Curtis McCarty may no longer be on death row for a murder he didn't commit, but that doesn't mean he's truly free.
“I'm a convicted felon,” McCarty said during a speaking engagement at McPherson College Wednesday. “That's always on there and I'll always have to confront it.”
McCarty was wrongfully convicted in 1986 of the 1982 murder of 18-year-old Pamela Willis in Oklahoma City. He spent 19 years of his sentence on death row before an investigation found that a forensic chemist had falsified records in that case and others.
He was released and declared exonerated in 2007 thanks to the efforts of attorneys with the Innocence Project, but there is no legal recognition of that fact and he is still listed as convicted of first-degree murder and sentenced to death. It is an issue that McCarty has to deal with frequently when he travels speaking out against the death penalty, including one such trip to Japan, where he was detained at the airport after disclosing on his passport that he had been convicted of murder.
“You think we have a strong belief in the system [in the United States]?” McCarty asked. “It's nothing compared to what it is in Japan. It's hardcore, this rigid, unyielding belief that government does no wrong. That there's absolutely no way that someone in law enforcement could make a mistake, let alone do something on purpose. And they could not that night get a grip on the word 'exoneration.' They couldn't understand it.”
McCarty was eventually cleared to leave the airport after jumping through a number of hoops, including the requisitioning of a Japanese-native English speaker from the U.S. Embassy to translate for the Japanese law enforcement officials.
He spoke at length about his case and trial, which led to his death sentence. McCarty had three different trials, each ending with a sentence of death, before an FBI investigation into the Oklahoma City Police Department revealed mass misconduct on the part of a forensic chemist, Joyce Gilchrist.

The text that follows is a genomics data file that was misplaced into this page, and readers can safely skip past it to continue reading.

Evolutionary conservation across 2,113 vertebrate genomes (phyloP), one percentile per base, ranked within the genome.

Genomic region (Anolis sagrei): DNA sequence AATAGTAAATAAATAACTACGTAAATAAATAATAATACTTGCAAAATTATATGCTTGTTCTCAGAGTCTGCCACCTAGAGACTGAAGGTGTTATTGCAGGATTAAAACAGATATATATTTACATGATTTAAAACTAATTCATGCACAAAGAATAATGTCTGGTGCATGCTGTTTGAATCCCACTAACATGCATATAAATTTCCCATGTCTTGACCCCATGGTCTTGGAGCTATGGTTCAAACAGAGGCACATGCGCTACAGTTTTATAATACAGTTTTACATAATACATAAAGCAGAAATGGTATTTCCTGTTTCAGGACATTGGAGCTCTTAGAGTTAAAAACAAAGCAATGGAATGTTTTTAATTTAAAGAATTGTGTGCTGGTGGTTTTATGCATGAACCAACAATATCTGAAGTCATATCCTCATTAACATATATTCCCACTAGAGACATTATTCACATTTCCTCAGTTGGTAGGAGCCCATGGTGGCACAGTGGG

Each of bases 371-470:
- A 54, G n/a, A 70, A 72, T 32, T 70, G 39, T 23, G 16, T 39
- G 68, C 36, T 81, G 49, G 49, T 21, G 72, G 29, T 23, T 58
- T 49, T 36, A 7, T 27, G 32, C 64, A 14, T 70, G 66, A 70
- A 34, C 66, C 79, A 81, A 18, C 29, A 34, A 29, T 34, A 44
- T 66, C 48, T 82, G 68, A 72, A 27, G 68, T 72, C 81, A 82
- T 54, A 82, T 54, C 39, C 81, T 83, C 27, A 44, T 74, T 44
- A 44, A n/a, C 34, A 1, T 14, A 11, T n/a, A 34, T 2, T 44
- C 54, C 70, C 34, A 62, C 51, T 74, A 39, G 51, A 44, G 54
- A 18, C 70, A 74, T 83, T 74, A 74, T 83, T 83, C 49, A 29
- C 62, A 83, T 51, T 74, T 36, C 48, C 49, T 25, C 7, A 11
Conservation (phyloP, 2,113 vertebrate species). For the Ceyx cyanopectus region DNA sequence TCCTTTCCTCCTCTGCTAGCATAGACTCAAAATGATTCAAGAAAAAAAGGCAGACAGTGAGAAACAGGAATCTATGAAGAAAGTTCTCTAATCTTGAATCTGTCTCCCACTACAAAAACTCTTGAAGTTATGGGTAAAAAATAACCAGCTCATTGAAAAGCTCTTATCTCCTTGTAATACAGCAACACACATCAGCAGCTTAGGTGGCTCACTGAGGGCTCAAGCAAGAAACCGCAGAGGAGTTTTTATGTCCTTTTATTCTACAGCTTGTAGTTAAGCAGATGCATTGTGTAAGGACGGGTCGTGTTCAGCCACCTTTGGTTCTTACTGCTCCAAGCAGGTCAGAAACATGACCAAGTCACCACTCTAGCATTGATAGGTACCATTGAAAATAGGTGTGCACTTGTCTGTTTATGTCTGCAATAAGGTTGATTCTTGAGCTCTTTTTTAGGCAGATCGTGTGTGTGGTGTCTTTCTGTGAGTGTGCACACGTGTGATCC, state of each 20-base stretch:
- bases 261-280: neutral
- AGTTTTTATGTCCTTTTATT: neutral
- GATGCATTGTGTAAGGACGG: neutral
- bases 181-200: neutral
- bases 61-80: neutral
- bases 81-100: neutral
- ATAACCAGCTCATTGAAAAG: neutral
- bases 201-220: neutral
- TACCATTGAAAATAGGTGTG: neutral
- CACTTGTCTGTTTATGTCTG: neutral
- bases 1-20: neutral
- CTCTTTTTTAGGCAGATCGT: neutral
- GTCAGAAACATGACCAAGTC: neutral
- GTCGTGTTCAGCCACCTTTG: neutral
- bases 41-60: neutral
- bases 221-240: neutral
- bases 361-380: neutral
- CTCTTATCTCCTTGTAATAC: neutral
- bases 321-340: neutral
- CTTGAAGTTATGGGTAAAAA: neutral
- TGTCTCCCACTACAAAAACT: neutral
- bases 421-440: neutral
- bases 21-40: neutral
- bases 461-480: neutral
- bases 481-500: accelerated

A new trial was ordered in McCarty's case, with newly considered DNA evidence from the time showing there was no way he could have committed the crime.
McCarty spends his time now speaking out against the death penalty and for rehabilitation services that aim to prevent crimes before they start. He feels the death penalty conversation is shaped a lot by what people see on television.
“The only thing that we talk about is punishment,” McCarty said. “We never hear a discussion on prevention. And I know most people don't want to hear that, especially when they are hearing the details of a particularly heinous crime. Where some man has lost any sense of decency he has and his sanity and has committed some terrible deed.”
That has led to people believing, McCarty says, that watching the criminal who committed such a heinous crime die through the death penalty will bring some sense of satisfaction or a reprieve from guilt.
“People presume to know what [Willis'] family wants,” McCarty said. “That they want the man executed who killed their daughter. I don't think that's true. I think in their hearts what they want more than anything is that their daughter hadn't been killed to begin with.
“That being true, if we're going to act on behalf of the victims of crime, then I think we have an obligation to do it intelligently. And that means preventing their deaths to begin with.”